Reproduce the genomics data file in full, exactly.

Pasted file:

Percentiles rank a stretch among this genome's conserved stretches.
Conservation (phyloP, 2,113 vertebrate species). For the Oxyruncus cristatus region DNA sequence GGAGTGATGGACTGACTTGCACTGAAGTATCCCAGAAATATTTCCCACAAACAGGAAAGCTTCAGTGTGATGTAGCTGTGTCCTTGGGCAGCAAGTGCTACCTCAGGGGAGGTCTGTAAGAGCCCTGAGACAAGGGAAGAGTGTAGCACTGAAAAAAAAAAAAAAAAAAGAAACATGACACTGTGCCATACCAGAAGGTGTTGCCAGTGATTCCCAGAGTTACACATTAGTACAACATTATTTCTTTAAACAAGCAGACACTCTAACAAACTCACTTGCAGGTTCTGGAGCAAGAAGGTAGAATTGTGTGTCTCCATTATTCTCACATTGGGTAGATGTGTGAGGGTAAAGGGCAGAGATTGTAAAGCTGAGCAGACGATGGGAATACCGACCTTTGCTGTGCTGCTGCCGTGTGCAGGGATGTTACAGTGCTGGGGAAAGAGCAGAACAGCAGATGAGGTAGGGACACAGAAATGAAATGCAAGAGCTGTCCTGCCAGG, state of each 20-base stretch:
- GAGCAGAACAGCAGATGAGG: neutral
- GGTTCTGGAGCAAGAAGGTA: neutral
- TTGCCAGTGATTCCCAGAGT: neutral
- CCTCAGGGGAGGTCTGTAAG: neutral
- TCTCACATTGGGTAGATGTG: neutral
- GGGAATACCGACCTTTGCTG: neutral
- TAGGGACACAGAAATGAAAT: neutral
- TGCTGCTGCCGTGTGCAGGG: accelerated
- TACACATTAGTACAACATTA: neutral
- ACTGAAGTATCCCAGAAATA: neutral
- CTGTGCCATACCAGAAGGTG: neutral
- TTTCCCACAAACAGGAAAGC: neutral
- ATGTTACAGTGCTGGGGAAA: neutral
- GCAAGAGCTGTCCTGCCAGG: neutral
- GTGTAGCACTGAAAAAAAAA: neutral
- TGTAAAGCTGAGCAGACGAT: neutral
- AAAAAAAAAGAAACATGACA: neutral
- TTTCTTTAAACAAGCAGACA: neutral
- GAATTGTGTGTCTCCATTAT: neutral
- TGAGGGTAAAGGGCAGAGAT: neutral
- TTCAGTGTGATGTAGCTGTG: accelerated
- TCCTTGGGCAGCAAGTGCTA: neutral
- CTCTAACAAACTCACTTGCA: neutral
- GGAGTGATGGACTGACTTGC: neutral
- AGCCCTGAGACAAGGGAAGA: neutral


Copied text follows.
Percentiles rank a stretch among this genome's conserved stretches.
Conservation (phyloP, 2,113 vertebrate species). For the Oxyruncus cristatus region DNA sequence GGAGTGATGGACTGACTTGCACTGAAGTATCCCAGAAATATTTCCCACAAACAGGAAAGCTTCAGTGTGATGTAGCTGTGTCCTTGGGCAGCAAGTGCTACCTCAGGGGAGGTCTGTAAGAGCCCTGAGACAAGGGAAGAGTGTAGCACTGAAAAAAAAAAAAAAAAAAGAAACATGACACTGTGCCATACCAGAAGGTGTTGCCAGTGATTCCCAGAGTTACACATTAGTACAACATTATTTCTTTAAACAAGCAGACACTCTAACAAACTCACTTGCAGGTTCTGGAGCAAGAAGGTAGAATTGTGTGTCTCCATTATTCTCACATTGGGTAGATGTGTGAGGGTAAAGGGCAGAGATTGTAAAGCTGAGCAGACGATGGGAATACCGACCTTTGCTGTGCTGCTGCCGTGTGCAGGGATGTTACAGTGCTGGGGAAAGAGCAGAACAGCAGATGAGGTAGGGACACAGAAATGAAATGCAAGAGCTGTCCTGCCAGG, state of each 20-base stretch:
- GAGCAGAACAGCAGATGAGG: neutral
- GGTTCTGGAGCAAGAAGGTA: neutral
- TTGCCAGTGATTCCCAGAGT: neutral
- CCTCAGGGGAGGTCTGTAAG: neutral
- TCTCACATTGGGTAGATGTG: neutral
- GGGAATACCGACCTTTGCTG: neutral
- TAGGGACACAGAAATGAAAT: neutral
- TGCTGCTGCCGTGTGCAGGG: accelerated
- TACACATTAGTACAACATTA: neutral
- ACTGAAGTATCCCAGAAATA: neutral
- CTGTGCCATACCAGAAGGTG: neutral
- TTTCCCACAAACAGGAAAGC: neutral
- ATGTTACAGTGCTGGGGAAA: neutral
- GCAAGAGCTGTCCTGCCAGG: neutral
- GTGTAGCACTGAAAAAAAAA: neutral
- TGTAAAGCTGAGCAGACGAT: neutral
- AAAAAAAAAGAAACATGACA: neutral
- TTTCTTTAAACAAGCAGACA: neutral
- GAATTGTGTGTCTCCATTAT: neutral
- TGAGGGTAAAGGGCAGAGAT: neutral
- TTCAGTGTGATGTAGCTGTG: accelerated
- TCCTTGGGCAGCAAGTGCTA: neutral
- CTCTAACAAACTCACTTGCA: neutral
- GGAGTGATGGACTGACTTGC: neutral
- AGCCCTGAGACAAGGGAAGA: neutral